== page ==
Nigeria and the legislative misfortune
Constitution of the Federal Republic of Nigeria, 1999 (as Amended), sections 4 (1) & (2):
(1) “The legislative powers of the Federal Republic of Nigeria shall be vested in a National Assembly for the Federation which shall consist of a Senate and a House of Representatives.
(2) The National Assembly shall have the power to make laws for the peace, order and good government of the Federation or any part thereof with respect to any matter included in the Exclusive Legislative List set out in Part 1 of the Second Schedule to this Constitution.”
Deliberately and without mincing words, the framers of the Constitution established the Legislature as the First Arm of government, because the law is needed to define all other aspects of human existence. It is thus expected that through its additional powers of approval and oversight functions, the legislature will work to curb the excesses of the executive arm of government, especially in situations where retired military men have hijacked the democratic process, having in their prime usurped power through an ignoble strategy of coup d’etat.
In the build-up to the 2015 general elections, it was a matter of time upon the declaration of APC as the winner of the election, for Honourable Femi Gbajabiamila and Senator Ahmad Lawan, to mount the saddle as the 8th Speaker of the House of Representatives and Senate President respectively.
In fact, there was already jubilation in their camp, until the day of the inauguration of the National Assembly on the 9th of June, 2015. In what was a clear political masterstroke, the Bukola Saraki group played a fast one and snatched power from the anointed ones. But it turned out to be one of the best National Assemblies ever, at least in taming the monstrous executive arm.
It was not business as usual in the National Assembly under Senator Saraki, as the legislators asserted their powers to the fullest and held the executive down to follow due process, at all times. As an appointee of the President, you would have to prepare very well for your screening, and ministries and other government agencies had to sit up to defend their budgets and actions. They were very daring, courageous and they took steps to protect the people from an overbearing executive. It was little wonder then that the ruling party did all its best to ensure that most members of that collective did not return to the 9th National Assembly. But Nigeria is paying dearly for that selfish agenda presently.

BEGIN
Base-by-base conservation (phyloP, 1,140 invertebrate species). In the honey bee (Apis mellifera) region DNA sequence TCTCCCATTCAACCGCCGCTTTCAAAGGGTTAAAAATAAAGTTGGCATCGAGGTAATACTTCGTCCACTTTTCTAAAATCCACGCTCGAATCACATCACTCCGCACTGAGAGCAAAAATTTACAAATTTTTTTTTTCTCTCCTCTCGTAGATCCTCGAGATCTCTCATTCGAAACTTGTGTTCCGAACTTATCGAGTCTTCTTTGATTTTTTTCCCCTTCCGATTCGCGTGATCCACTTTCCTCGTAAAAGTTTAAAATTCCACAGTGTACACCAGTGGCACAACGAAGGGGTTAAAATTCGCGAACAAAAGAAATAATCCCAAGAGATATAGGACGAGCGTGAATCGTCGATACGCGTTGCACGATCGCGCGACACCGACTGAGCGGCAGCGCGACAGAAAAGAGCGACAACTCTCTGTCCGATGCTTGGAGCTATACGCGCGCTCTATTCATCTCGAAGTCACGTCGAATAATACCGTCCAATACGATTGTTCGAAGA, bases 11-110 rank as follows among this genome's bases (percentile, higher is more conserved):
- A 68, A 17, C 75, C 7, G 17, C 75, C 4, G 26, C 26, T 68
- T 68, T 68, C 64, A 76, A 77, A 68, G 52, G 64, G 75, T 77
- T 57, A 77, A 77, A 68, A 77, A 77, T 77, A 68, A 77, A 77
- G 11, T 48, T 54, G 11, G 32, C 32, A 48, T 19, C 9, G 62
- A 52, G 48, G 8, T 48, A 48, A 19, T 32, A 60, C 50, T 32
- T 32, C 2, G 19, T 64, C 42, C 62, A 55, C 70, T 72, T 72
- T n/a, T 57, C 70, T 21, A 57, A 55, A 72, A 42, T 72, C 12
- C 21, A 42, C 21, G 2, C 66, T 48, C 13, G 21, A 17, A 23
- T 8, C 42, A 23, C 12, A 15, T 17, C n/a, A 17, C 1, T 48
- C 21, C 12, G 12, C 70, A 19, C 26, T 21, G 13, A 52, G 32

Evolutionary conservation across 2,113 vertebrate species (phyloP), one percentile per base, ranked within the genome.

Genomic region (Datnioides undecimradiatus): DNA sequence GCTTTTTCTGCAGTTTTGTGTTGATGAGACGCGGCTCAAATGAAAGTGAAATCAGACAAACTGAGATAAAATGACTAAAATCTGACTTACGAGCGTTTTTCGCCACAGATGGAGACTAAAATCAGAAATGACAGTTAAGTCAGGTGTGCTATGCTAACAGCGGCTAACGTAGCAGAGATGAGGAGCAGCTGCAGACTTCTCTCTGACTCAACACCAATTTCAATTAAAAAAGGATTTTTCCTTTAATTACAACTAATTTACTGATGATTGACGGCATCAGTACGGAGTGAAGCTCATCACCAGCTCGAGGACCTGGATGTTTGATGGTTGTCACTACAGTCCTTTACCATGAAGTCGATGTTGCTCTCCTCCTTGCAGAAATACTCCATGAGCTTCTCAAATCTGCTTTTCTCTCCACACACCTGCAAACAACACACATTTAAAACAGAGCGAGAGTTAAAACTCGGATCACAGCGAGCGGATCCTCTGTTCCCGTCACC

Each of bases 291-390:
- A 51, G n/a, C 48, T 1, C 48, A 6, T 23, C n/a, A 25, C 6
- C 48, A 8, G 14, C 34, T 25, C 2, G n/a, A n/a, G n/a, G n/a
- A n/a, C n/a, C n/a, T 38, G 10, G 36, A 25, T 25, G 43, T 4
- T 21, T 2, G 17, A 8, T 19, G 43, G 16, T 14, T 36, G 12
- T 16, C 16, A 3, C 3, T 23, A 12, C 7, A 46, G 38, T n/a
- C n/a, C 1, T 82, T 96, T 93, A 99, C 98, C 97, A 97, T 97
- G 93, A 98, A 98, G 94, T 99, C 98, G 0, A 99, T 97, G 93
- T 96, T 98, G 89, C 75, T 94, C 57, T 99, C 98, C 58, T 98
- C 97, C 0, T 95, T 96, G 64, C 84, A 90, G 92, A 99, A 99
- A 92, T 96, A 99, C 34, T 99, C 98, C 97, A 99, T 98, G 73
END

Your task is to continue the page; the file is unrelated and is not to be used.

Since its emergence, the 9th National Assembly has become a weeping institution, a clearinghouse and a reporting Chamber, where elected representatives of the people stoop to beg directors of parastatals to attend public hearings, at times issuing empty threats without any follow-up action. It was in the 9th Assembly that legislatures approved over N300b for an agency (NDDC) without a functioning Board (repeatedly since 2015), where sole administrators illegally appointed into office turned the hallowed Chambers into some Nollywood movie scene through executive epilepsy, displaying fainting spells shamelessly without scant regard for public decency.
And not long thereafter, the Minister of Niger Delta openly accused the legislators of corruption whereupon they then scampered like chickens, chorusing “off the mic”, to bury the emerging scandal. It is the same National Assembly that could not accept the challenge of the Minister of State for Labour, Festus Keyamo, SAN for an open debate on allegations of corrupt practices.
Having succeeded in installing its cronies in positions of authority at the National Assembly, the executive has since then embarked upon mindless borrowings, putting our nation at the mercy of shylock imperialists, who whimsically drafted contracts that threaten even our cherished sovereignty, at times in their own language. Yes, it is a National Assembly that prides itself in ‘reporting’ errant serving ministers and heads of parastatals who defy its summons, to the President.
Without any doubt, the greatest challenge of the present National Assembly has been the Electoral Act (Amendment) Bill which has been dogged with so much controversy. At first, the legislatures wanted to own the electoral system, by illegally investing themselves with power to determine the mode of elections and transmission of results, until Nigerians put them on trial, leading to the withdrawal of the obnoxious section 52, by which the executive (through the National Communications Commission) and legislature were to determine the mode of conduct of elections. Upon the intense pressure mounted by the people of Nigeria and indeed the international community, the National Assembly eventually succumbed to allow electronic transmission of election results.
The other area of controversy is the mode of conducting the primary elections of the political parties. Whereas most Nigerians favoured the direct primary method, the political gladiators and godfathers preferred indirect primaries, citing lack of funds and poor logistics as part of their opposition.
After so much drama, the Bill was eventually transmitted to the President for his assent on November 19, 2021. There is no indication yet that the President will give his assent to the Bill, confirming widespread speculations that the governors have boxed him in. Those who desperately long to retain their feudal powers as godfathers are vehemently opposed to the new Bill, in order not to erode their political base and expose themselves as powerless leaders.
To be continued tomorrow
Adegboruwa is a Senior Advocate of Nigeria (SAN).